Georgetown University’s Berkley Center has recently published a report on Russia’s influence in the Balkans, arguing that Russia uses historical, cultural, and religious links to spread its influence in the region. According to the report:
July 25, 2022 However, more important for Russia are the region’s significant historical, cultural, and religious connections—narratives of shared ties that are actively propagated by Russian media outlets in the region, as well as public diplomacy officials. More specifically, Moscow plays the shared cultural and religious ties card among the region’s Orthodox Christian population that constitutes significant percentages in Bosnia, in addition to majorities in Serbia, Montenegro, and North Macedonia. Serbia has been perceived as Russia’s kin state in the region, a much smaller and feebler version of the Russia-Belarus relationship, which involves manipulating identity politics, church relations, and economic interests. As one of the last regions of Europe that has not yet been fully integrated into Euro-Atlantic structures, the Balkans present an obvious target for Russian influence operations. Religious links are usually gate-openers for more consequential deals—including in strategic sectors such as energy, banking, and real estate—and hence gradually lead to political and economic dependence. […] Russian overt and covert influence operations in the Balkans have been aimed at fostering local, people-to-people connections and creating friendly constituencies and various levers of influence. Russia’s second approach was to exacerbate existing political and social fissures within a country, betting that such moves would inhibit further integration into Western economic, political, or security structures.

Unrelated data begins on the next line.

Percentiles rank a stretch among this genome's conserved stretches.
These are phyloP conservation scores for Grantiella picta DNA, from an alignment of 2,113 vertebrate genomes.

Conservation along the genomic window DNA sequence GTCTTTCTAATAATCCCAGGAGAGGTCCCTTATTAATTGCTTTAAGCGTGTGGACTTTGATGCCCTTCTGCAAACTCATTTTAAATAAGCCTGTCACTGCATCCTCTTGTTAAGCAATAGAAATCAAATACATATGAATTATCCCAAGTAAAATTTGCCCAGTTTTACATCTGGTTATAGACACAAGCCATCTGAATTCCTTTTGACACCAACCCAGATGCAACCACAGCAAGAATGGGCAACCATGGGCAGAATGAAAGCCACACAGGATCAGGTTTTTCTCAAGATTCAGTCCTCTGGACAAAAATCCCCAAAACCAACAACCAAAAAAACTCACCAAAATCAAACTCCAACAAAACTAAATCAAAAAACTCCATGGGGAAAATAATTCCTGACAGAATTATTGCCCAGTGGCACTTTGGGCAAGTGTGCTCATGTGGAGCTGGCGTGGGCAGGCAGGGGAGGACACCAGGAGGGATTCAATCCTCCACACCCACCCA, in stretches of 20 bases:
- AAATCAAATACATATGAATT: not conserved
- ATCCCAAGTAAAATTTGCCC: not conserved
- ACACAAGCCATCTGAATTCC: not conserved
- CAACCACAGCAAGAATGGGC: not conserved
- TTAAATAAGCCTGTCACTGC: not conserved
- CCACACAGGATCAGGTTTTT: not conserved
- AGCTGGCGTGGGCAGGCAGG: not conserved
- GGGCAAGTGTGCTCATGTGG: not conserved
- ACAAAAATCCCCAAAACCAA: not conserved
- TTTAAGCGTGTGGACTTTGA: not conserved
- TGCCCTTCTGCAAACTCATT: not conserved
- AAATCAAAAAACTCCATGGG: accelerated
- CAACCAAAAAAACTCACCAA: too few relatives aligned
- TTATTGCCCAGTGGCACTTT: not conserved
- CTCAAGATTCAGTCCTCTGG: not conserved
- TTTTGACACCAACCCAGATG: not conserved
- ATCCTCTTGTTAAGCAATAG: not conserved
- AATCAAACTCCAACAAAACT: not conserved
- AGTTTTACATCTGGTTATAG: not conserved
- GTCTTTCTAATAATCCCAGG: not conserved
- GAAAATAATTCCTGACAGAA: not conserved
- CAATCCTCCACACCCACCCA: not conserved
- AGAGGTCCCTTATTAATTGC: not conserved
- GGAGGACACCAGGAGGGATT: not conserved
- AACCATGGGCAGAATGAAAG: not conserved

Read the rest here.
The Global Influence Operations Report previously reported that the post-communist legacy, pan-Slavism, the role of the Orthodox Church, and deeply embedded cultures of corruption in the Balkans are important factors that facilitate Russia’s malign influence in the region. We have also reported that Russia engages a range of actors and tools across the Balkans, including official diplomats, friendly oligarchs, radical groups, and leading media outlets. This effort is facilitated by common languages among several states of the former Yugoslavia.